How does your digital footprint effect your job prospects?

Your social media and digital footprint will help open or close the door to job opportunities in OHS. If you’re thinking about changing jobs, use the tips in this article to tidy up your social media accounts so you’re ready to make a good first impression.

Australians are big on social media

According to analysis conducted in 2020 by We Are Social, 18 million Australians use social media.  This means that 71% of Australians have a digital footprint.  This footprint comprises all of the online data personally created, from photos and posts, through to shopping habits.  If you are socially active, it’s really easy to find out about you. For job seekers or even individuals in line for a promotion, it’s highly important to have a positive digital footprint.

How recruiters use social media

Not surprisingly, an Australian article published in 2019 by HRD, revealed that 60% of recruiters have turned down job applicants because of information they’ve gleaned about a candidate on social media.  And I have to admit, HOK Talent Solutions use social media to research candidates too. In fact, our client’s expect us to take a Sherlock Holmes like approach.

It’s not just the Millennials or Gen Zs that get caught out. In fact, some of them are perhaps less complacent than the Baby Boomers and Gen Xers. Having been around the traps for a while, I can recall several occasions where executive hiring decisions were over-ruled after social media sleuthing:

  1. A senior job candidate had scantily clad photos of herself on Instagram.
  2. An exec was involved in a custody dispute and his derogatory comments about his former partner were splashed across Twitter.

On the reverse, I recall one marketing manager not being hired because she had no digital footprint – she was not active on any social media platform, including LinkedIn. Her future employer questioned her ability to develop a social media strategy or employment brand.

What does your social media tell prospective employers?

The obvious way to check is to Google your name and see what comes up. Include the ‘image’ tab. No surprises or are there?


As you would expect, the first place a recruiter or potential employer will start is LinkedIn.  It’s okay if your CV doesn’t match word for word, as after all, you can inject your personality into your LinkedIn profile. It’s also a platform for an abridged and perhaps more casual CV version. However, what’s key is ensuring your dates of employment, your employer and qualifications align.

We’ve been asked previously about job titles – our advice is that it’s okay if job titles differ slightly….eg, if your actual job title is ‘Wellbeing Master & Tribal Lead’ (believe, me I’ve seen this), yet you want the title to resonate with the external market, there’s no harm in calling yourself on LinkedIn ‘Wellbeing Manager’.  Where it will be questioned is if you change your title from a ‘General Manager’ on your CV to a ‘Managing Director’ on your LinkedIn profile.

Remember, LinkedIn is not Facebook. It’s a professional business networking site and should be used this way. Like, comment and follow to your heart’s content and used the right way, it’s the best way to develop your business and personal brand. But, the same rules apply. Think before you post or comment.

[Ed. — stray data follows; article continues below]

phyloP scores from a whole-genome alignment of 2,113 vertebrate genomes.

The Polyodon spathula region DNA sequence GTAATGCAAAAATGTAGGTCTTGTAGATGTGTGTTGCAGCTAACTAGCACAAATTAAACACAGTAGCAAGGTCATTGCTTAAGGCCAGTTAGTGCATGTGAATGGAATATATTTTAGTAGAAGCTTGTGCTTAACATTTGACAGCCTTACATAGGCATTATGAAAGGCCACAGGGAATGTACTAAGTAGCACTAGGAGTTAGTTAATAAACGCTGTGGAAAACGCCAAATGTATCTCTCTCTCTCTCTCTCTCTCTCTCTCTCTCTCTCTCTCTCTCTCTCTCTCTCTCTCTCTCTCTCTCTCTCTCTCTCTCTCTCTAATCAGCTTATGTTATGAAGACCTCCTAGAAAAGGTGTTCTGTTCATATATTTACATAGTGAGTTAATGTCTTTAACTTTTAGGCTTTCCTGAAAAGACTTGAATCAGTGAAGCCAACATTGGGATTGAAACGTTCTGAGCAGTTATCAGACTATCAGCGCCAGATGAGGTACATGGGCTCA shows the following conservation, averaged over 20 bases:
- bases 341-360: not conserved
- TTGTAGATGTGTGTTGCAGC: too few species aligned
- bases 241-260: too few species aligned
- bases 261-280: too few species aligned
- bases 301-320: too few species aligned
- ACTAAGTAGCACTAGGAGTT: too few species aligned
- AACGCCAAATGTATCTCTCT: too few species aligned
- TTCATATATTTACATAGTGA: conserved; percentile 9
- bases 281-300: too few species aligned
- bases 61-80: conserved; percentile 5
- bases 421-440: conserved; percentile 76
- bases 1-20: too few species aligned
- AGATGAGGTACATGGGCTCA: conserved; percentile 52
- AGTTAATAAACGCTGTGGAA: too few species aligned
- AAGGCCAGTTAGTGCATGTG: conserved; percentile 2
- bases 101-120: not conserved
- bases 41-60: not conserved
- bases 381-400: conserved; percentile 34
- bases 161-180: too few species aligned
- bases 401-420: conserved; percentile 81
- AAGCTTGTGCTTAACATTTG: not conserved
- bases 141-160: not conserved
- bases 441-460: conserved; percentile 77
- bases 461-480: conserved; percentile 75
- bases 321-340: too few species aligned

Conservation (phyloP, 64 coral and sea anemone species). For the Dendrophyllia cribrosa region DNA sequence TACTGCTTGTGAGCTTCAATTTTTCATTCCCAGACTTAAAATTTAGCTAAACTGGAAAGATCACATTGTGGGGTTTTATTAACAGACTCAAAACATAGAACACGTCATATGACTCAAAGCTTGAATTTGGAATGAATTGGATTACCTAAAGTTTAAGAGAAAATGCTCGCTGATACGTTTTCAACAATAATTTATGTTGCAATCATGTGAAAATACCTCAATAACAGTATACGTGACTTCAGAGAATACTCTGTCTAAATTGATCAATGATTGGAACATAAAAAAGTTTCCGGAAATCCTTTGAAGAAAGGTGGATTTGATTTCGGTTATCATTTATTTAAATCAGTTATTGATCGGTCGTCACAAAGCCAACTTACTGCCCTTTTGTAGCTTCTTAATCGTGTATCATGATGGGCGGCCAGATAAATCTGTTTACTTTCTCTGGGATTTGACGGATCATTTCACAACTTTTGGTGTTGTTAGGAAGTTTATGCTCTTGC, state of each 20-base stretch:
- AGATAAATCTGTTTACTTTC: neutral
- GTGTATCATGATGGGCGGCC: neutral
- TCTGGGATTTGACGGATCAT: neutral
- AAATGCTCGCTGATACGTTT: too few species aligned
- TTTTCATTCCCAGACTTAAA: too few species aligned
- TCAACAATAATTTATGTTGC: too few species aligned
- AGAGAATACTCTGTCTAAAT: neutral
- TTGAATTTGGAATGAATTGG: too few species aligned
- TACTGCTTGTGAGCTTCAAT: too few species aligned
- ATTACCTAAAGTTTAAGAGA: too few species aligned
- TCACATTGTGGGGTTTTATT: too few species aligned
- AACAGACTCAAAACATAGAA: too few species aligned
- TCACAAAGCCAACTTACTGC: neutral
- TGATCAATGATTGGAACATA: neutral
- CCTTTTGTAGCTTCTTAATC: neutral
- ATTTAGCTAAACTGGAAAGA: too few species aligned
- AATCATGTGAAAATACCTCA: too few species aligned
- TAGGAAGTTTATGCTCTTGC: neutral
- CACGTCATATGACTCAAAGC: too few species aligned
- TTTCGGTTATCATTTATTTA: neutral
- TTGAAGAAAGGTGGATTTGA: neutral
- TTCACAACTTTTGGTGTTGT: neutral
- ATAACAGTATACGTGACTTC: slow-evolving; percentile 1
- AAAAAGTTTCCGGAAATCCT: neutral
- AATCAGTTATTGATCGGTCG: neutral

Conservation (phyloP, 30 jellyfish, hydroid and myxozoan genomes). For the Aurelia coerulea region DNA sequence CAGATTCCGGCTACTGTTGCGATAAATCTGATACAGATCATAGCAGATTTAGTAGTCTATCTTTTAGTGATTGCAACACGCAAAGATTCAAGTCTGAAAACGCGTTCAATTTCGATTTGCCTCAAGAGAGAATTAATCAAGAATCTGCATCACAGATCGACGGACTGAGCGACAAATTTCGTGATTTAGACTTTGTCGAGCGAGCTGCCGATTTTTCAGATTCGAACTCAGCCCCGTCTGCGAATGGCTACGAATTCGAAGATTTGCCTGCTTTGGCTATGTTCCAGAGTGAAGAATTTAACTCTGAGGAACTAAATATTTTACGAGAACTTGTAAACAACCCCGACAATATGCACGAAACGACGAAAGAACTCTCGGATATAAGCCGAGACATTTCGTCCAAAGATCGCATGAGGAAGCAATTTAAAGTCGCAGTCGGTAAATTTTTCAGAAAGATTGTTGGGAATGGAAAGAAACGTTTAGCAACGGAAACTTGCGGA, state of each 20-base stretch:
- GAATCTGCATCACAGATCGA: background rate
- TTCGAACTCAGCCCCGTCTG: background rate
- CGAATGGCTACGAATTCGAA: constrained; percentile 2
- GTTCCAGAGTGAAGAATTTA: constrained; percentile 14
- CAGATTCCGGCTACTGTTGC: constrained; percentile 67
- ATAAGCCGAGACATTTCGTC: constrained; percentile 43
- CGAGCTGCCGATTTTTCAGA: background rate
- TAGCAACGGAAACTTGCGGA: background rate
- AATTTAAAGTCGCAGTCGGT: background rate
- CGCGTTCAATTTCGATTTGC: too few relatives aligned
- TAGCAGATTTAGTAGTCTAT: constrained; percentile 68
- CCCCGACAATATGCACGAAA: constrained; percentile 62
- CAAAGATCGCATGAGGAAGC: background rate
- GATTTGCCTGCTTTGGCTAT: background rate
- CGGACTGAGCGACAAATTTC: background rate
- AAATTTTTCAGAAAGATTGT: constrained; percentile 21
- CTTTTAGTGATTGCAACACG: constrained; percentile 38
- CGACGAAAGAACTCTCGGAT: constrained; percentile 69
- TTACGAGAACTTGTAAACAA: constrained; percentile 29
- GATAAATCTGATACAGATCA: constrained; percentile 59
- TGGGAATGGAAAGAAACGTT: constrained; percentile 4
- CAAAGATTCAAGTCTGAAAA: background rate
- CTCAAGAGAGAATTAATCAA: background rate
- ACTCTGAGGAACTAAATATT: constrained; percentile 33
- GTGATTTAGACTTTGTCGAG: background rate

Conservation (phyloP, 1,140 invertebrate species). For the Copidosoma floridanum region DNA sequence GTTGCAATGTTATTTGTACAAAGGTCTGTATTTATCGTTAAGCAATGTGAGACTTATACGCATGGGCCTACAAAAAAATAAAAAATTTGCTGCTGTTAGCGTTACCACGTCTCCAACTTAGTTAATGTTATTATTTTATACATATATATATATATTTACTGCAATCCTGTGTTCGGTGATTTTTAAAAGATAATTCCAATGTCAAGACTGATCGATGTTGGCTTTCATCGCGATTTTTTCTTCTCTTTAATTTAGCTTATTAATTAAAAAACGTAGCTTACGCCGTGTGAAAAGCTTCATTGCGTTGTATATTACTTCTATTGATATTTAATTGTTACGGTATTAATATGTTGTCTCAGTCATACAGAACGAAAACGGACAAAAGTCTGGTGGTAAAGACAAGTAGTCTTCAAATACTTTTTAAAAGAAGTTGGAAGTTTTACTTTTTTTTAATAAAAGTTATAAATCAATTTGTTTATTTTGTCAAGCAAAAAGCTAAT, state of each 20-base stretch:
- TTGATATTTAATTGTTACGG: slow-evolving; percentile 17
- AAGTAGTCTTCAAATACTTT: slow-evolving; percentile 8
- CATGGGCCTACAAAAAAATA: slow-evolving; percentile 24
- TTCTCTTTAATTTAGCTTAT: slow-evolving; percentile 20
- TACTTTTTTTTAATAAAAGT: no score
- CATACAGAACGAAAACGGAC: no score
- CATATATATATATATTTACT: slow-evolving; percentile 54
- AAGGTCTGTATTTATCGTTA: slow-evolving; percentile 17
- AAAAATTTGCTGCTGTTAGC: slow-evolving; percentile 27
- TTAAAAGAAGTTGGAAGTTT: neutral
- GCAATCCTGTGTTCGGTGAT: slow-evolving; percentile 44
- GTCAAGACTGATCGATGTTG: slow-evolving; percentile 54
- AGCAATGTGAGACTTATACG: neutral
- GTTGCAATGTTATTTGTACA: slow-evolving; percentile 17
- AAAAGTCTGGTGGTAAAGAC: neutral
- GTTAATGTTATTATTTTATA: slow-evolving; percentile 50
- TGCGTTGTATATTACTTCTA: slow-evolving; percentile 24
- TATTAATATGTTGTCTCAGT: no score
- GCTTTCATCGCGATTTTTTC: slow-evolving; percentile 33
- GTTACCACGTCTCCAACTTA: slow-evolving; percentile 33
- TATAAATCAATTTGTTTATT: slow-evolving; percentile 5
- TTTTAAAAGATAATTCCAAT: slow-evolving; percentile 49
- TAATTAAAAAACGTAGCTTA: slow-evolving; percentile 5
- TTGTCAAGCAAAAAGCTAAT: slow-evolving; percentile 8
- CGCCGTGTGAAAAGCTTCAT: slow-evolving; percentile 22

Research by Social Media News suggests 60% of the total Australian population are on Facebook, with the largest demographic of users in the 25-39 year-old age group, followed by 40-55 years-old.  So, what does Facebook say about you?

There are a couple of ways to check yourself on Facebook.

  1. Search on your name and see what comes up – even with a private profile, if anyone has tagged you and they have a public profile or you have commented on a public page, it’s accessible (hint: you can change your settings to ensure that you approve tags).
  2. The other way is to go into your profile settings and select ‘View As’ – this will then display what your personal profile looks like to the public.

If there’s anything in a public setting that you don’t want people, other than your friends to see, go to the individual post or photo and edit the privacy settings. Change this to ‘friends’. You can also delete old posts.

If they really wanted to, potential employers can also see what pages or products you endorse on Facebook.  Check out your groups and pages and consider if they are appropriate for your current or prospective employer to see.


I’m sure many of us have used Twitter to comment, provide an opinion or to rant (let’s face it, it’s sometimes the easiest way to get heard). Are your Tweets professional and appropriate? Although you can delete your tweet, if it’s been shared or copied, it will still appear (WARNING – if applying for a state or federal government role, or tendering for government work, it’s best to ensure that they can’t see any derogatory political comments).  And, who do you follow on Twitter? Anyone can view this and your decision on who to follow is seen as an endorsement to the things that person posts.


After Facebook and YouTube, Instagram is Australian’s third most favourite social media platform. It’s great for posting photo moments, but again, check your privacy settings. Do you really want your new employer or current boss to see you in a bikini or on your football trip? Just like Facebook, you can make your profile private.

It’s great to be social. Just be mindful about what you share with the world about yourself. 

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